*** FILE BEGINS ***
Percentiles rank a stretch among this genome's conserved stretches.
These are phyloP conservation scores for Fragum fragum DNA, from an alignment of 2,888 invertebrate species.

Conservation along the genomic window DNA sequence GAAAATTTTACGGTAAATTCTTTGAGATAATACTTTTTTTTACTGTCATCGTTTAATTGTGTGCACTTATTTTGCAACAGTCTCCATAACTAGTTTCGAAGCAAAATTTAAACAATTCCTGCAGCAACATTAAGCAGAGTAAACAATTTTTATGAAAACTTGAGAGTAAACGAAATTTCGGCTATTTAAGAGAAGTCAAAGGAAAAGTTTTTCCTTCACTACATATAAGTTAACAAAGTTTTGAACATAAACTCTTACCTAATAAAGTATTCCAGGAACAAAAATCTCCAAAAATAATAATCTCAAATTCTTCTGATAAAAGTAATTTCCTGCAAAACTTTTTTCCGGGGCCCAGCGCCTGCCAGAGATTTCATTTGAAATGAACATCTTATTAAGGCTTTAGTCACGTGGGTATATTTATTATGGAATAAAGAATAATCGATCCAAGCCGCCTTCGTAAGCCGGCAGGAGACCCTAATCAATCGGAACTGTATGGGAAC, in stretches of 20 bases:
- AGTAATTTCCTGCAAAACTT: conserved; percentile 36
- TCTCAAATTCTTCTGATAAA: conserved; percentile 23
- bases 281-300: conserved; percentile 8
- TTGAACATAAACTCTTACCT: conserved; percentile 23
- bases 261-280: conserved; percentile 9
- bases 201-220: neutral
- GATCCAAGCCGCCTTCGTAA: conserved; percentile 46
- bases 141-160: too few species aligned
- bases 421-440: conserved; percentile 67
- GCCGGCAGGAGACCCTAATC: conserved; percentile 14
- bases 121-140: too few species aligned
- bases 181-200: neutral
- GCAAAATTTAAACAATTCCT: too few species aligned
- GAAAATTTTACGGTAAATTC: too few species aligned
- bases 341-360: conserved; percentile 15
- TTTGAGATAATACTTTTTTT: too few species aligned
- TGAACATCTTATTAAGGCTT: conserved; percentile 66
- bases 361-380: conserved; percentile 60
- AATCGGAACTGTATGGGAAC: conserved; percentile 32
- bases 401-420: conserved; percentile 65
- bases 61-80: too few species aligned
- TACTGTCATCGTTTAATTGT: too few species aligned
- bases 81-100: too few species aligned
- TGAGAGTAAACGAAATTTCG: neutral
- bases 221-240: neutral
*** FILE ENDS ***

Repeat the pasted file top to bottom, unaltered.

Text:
Percentiles rank a stretch among this genome's conserved stretches.
These are phyloP conservation scores for Fragum fragum DNA, from an alignment of 2,888 invertebrate species.

Conservation along the genomic window DNA sequence GAAAATTTTACGGTAAATTCTTTGAGATAATACTTTTTTTTACTGTCATCGTTTAATTGTGTGCACTTATTTTGCAACAGTCTCCATAACTAGTTTCGAAGCAAAATTTAAACAATTCCTGCAGCAACATTAAGCAGAGTAAACAATTTTTATGAAAACTTGAGAGTAAACGAAATTTCGGCTATTTAAGAGAAGTCAAAGGAAAAGTTTTTCCTTCACTACATATAAGTTAACAAAGTTTTGAACATAAACTCTTACCTAATAAAGTATTCCAGGAACAAAAATCTCCAAAAATAATAATCTCAAATTCTTCTGATAAAAGTAATTTCCTGCAAAACTTTTTTCCGGGGCCCAGCGCCTGCCAGAGATTTCATTTGAAATGAACATCTTATTAAGGCTTTAGTCACGTGGGTATATTTATTATGGAATAAAGAATAATCGATCCAAGCCGCCTTCGTAAGCCGGCAGGAGACCCTAATCAATCGGAACTGTATGGGAAC, in stretches of 20 bases:
- AGTAATTTCCTGCAAAACTT: conserved; percentile 36
- TCTCAAATTCTTCTGATAAA: conserved; percentile 23
- bases 281-300: conserved; percentile 8
- TTGAACATAAACTCTTACCT: conserved; percentile 23
- bases 261-280: conserved; percentile 9
- bases 201-220: neutral
- GATCCAAGCCGCCTTCGTAA: conserved; percentile 46
- bases 141-160: too few species aligned
- bases 421-440: conserved; percentile 67
- GCCGGCAGGAGACCCTAATC: conserved; percentile 14
- bases 121-140: too few species aligned
- bases 181-200: neutral
- GCAAAATTTAAACAATTCCT: too few species aligned
- GAAAATTTTACGGTAAATTC: too few species aligned
- bases 341-360: conserved; percentile 15
- TTTGAGATAATACTTTTTTT: too few species aligned
- TGAACATCTTATTAAGGCTT: conserved; percentile 66
- bases 361-380: conserved; percentile 60
- AATCGGAACTGTATGGGAAC: conserved; percentile 32
- bases 401-420: conserved; percentile 65
- bases 61-80: too few species aligned
- TACTGTCATCGTTTAATTGT: too few species aligned
- bases 81-100: too few species aligned
- TGAGAGTAAACGAAATTTCG: neutral
- bases 221-240: neutral